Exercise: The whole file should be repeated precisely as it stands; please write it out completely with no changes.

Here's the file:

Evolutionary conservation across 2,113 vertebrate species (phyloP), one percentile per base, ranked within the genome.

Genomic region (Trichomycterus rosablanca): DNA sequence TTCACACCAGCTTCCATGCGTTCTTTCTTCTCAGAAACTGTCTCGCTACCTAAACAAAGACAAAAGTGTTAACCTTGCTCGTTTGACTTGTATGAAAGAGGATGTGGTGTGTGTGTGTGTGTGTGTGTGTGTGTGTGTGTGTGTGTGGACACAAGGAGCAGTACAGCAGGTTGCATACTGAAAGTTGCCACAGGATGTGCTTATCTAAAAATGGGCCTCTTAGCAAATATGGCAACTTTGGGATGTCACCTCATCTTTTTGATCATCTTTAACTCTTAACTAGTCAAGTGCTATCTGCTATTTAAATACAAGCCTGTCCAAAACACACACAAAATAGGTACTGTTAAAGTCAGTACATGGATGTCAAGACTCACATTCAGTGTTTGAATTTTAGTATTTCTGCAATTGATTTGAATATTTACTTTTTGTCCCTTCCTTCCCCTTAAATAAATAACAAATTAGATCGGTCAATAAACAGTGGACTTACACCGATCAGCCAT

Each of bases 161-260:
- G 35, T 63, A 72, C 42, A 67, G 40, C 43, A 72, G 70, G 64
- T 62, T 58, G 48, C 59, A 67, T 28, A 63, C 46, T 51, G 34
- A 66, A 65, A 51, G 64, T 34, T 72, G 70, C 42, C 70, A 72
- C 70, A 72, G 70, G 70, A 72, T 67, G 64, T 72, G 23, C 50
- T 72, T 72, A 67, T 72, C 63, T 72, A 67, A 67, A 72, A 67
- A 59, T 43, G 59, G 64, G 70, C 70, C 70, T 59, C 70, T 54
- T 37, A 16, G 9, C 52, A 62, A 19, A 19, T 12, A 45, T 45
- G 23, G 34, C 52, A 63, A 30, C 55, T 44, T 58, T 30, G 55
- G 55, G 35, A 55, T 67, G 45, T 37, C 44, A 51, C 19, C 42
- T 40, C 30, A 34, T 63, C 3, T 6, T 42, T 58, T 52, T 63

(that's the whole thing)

Evolutionary conservation across 2,113 vertebrate species (phyloP), one percentile per base, ranked within the genome.

Genomic region (Trichomycterus rosablanca): DNA sequence TTCACACCAGCTTCCATGCGTTCTTTCTTCTCAGAAACTGTCTCGCTACCTAAACAAAGACAAAAGTGTTAACCTTGCTCGTTTGACTTGTATGAAAGAGGATGTGGTGTGTGTGTGTGTGTGTGTGTGTGTGTGTGTGTGTGTGTGGACACAAGGAGCAGTACAGCAGGTTGCATACTGAAAGTTGCCACAGGATGTGCTTATCTAAAAATGGGCCTCTTAGCAAATATGGCAACTTTGGGATGTCACCTCATCTTTTTGATCATCTTTAACTCTTAACTAGTCAAGTGCTATCTGCTATTTAAATACAAGCCTGTCCAAAACACACACAAAATAGGTACTGTTAAAGTCAGTACATGGATGTCAAGACTCACATTCAGTGTTTGAATTTTAGTATTTCTGCAATTGATTTGAATATTTACTTTTTGTCCCTTCCTTCCCCTTAAATAAATAACAAATTAGATCGGTCAATAAACAGTGGACTTACACCGATCAGCCAT

Each of bases 161-260:
- G 35, T 63, A 72, C 42, A 67, G 40, C 43, A 72, G 70, G 64
- T 62, T 58, G 48, C 59, A 67, T 28, A 63, C 46, T 51, G 34
- A 66, A 65, A 51, G 64, T 34, T 72, G 70, C 42, C 70, A 72
- C 70, A 72, G 70, G 70, A 72, T 67, G 64, T 72, G 23, C 50
- T 72, T 72, A 67, T 72, C 63, T 72, A 67, A 67, A 72, A 67
- A 59, T 43, G 59, G 64, G 70, C 70, C 70, T 59, C 70, T 54
- T 37, A 16, G 9, C 52, A 62, A 19, A 19, T 12, A 45, T 45
- G 23, G 34, C 52, A 63, A 30, C 55, T 44, T 58, T 30, G 55
- G 55, G 35, A 55, T 67, G 45, T 37, C 44, A 51, C 19, C 42
- T 40, C 30, A 34, T 63, C 3, T 6, T 42, T 58, T 52, T 63